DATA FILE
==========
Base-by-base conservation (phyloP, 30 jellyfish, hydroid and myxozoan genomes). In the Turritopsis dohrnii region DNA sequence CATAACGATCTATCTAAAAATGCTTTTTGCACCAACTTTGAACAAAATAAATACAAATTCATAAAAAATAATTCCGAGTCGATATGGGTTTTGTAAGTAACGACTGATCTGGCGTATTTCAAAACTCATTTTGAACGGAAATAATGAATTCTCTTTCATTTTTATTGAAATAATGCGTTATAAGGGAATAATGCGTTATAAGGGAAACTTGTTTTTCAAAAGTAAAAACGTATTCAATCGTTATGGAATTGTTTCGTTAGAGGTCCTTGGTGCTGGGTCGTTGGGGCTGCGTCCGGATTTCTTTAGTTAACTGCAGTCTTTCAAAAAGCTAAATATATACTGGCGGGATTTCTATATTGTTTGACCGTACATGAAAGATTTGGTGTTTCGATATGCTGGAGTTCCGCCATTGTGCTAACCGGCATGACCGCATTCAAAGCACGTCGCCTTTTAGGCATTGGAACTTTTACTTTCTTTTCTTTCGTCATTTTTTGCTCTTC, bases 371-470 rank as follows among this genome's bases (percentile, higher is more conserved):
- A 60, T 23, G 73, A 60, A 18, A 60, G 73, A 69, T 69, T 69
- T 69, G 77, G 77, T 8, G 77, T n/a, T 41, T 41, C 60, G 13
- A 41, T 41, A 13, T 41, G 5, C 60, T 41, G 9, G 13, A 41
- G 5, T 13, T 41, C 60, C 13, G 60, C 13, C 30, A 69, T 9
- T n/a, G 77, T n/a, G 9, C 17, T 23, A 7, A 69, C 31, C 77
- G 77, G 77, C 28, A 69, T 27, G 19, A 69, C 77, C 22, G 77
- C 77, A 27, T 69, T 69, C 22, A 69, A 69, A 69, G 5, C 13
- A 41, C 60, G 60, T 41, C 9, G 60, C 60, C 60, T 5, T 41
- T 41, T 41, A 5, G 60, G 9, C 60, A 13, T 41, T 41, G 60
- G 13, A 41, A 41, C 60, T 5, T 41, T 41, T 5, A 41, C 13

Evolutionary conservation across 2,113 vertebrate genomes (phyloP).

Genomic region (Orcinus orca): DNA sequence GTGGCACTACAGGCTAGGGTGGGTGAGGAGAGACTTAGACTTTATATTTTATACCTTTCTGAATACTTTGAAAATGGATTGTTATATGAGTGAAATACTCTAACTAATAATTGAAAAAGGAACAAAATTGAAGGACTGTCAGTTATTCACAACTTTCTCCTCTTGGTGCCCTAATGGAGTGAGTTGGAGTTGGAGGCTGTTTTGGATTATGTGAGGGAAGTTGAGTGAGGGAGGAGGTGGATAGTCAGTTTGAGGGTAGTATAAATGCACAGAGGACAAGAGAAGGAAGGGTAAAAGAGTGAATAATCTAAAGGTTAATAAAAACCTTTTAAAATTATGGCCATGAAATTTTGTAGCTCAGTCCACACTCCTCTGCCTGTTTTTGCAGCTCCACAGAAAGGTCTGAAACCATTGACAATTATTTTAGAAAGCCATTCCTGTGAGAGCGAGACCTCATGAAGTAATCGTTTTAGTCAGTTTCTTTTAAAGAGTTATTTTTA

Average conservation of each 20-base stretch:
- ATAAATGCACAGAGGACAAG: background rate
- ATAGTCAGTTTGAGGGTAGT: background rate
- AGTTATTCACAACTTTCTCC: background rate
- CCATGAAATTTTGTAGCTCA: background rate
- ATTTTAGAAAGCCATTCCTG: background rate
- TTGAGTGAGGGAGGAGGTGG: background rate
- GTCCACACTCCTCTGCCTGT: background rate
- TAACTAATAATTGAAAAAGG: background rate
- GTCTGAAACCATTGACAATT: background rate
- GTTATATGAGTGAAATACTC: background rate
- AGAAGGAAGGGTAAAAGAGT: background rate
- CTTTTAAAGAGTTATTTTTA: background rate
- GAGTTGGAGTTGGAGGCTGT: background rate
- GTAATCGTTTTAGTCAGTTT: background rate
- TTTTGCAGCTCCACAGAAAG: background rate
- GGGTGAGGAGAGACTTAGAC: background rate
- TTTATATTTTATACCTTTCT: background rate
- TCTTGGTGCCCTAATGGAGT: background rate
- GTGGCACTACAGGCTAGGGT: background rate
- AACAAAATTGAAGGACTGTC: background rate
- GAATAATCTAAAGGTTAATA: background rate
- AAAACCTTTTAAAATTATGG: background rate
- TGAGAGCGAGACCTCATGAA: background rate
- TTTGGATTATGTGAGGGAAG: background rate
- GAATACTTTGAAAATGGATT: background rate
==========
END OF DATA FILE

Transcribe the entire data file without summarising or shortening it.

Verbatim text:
Base-by-base conservation (phyloP, 30 jellyfish, hydroid and myxozoan genomes). In the Turritopsis dohrnii region DNA sequence CATAACGATCTATCTAAAAATGCTTTTTGCACCAACTTTGAACAAAATAAATACAAATTCATAAAAAATAATTCCGAGTCGATATGGGTTTTGTAAGTAACGACTGATCTGGCGTATTTCAAAACTCATTTTGAACGGAAATAATGAATTCTCTTTCATTTTTATTGAAATAATGCGTTATAAGGGAATAATGCGTTATAAGGGAAACTTGTTTTTCAAAAGTAAAAACGTATTCAATCGTTATGGAATTGTTTCGTTAGAGGTCCTTGGTGCTGGGTCGTTGGGGCTGCGTCCGGATTTCTTTAGTTAACTGCAGTCTTTCAAAAAGCTAAATATATACTGGCGGGATTTCTATATTGTTTGACCGTACATGAAAGATTTGGTGTTTCGATATGCTGGAGTTCCGCCATTGTGCTAACCGGCATGACCGCATTCAAAGCACGTCGCCTTTTAGGCATTGGAACTTTTACTTTCTTTTCTTTCGTCATTTTTTGCTCTTC, bases 371-470 rank as follows among this genome's bases (percentile, higher is more conserved):
- A 60, T 23, G 73, A 60, A 18, A 60, G 73, A 69, T 69, T 69
- T 69, G 77, G 77, T 8, G 77, T n/a, T 41, T 41, C 60, G 13
- A 41, T 41, A 13, T 41, G 5, C 60, T 41, G 9, G 13, A 41
- G 5, T 13, T 41, C 60, C 13, G 60, C 13, C 30, A 69, T 9
- T n/a, G 77, T n/a, G 9, C 17, T 23, A 7, A 69, C 31, C 77
- G 77, G 77, C 28, A 69, T 27, G 19, A 69, C 77, C 22, G 77
- C 77, A 27, T 69, T 69, C 22, A 69, A 69, A 69, G 5, C 13
- A 41, C 60, G 60, T 41, C 9, G 60, C 60, C 60, T 5, T 41
- T 41, T 41, A 5, G 60, G 9, C 60, A 13, T 41, T 41, G 60
- G 13, A 41, A 41, C 60, T 5, T 41, T 41, T 5, A 41, C 13

Evolutionary conservation across 2,113 vertebrate genomes (phyloP).

Genomic region (Orcinus orca): DNA sequence GTGGCACTACAGGCTAGGGTGGGTGAGGAGAGACTTAGACTTTATATTTTATACCTTTCTGAATACTTTGAAAATGGATTGTTATATGAGTGAAATACTCTAACTAATAATTGAAAAAGGAACAAAATTGAAGGACTGTCAGTTATTCACAACTTTCTCCTCTTGGTGCCCTAATGGAGTGAGTTGGAGTTGGAGGCTGTTTTGGATTATGTGAGGGAAGTTGAGTGAGGGAGGAGGTGGATAGTCAGTTTGAGGGTAGTATAAATGCACAGAGGACAAGAGAAGGAAGGGTAAAAGAGTGAATAATCTAAAGGTTAATAAAAACCTTTTAAAATTATGGCCATGAAATTTTGTAGCTCAGTCCACACTCCTCTGCCTGTTTTTGCAGCTCCACAGAAAGGTCTGAAACCATTGACAATTATTTTAGAAAGCCATTCCTGTGAGAGCGAGACCTCATGAAGTAATCGTTTTAGTCAGTTTCTTTTAAAGAGTTATTTTTA

Average conservation of each 20-base stretch:
- ATAAATGCACAGAGGACAAG: background rate
- ATAGTCAGTTTGAGGGTAGT: background rate
- AGTTATTCACAACTTTCTCC: background rate
- CCATGAAATTTTGTAGCTCA: background rate
- ATTTTAGAAAGCCATTCCTG: background rate
- TTGAGTGAGGGAGGAGGTGG: background rate
- GTCCACACTCCTCTGCCTGT: background rate
- TAACTAATAATTGAAAAAGG: background rate
- GTCTGAAACCATTGACAATT: background rate
- GTTATATGAGTGAAATACTC: background rate
- AGAAGGAAGGGTAAAAGAGT: background rate
- CTTTTAAAGAGTTATTTTTA: background rate
- GAGTTGGAGTTGGAGGCTGT: background rate
- GTAATCGTTTTAGTCAGTTT: background rate
- TTTTGCAGCTCCACAGAAAG: background rate
- GGGTGAGGAGAGACTTAGAC: background rate
- TTTATATTTTATACCTTTCT: background rate
- TCTTGGTGCCCTAATGGAGT: background rate
- GTGGCACTACAGGCTAGGGT: background rate
- AACAAAATTGAAGGACTGTC: background rate
- GAATAATCTAAAGGTTAATA: background rate
- AAAACCTTTTAAAATTATGG: background rate
- TGAGAGCGAGACCTCATGAA: background rate
- TTTGGATTATGTGAGGGAAG: background rate
- GAATACTTTGAAAATGGATT: background rate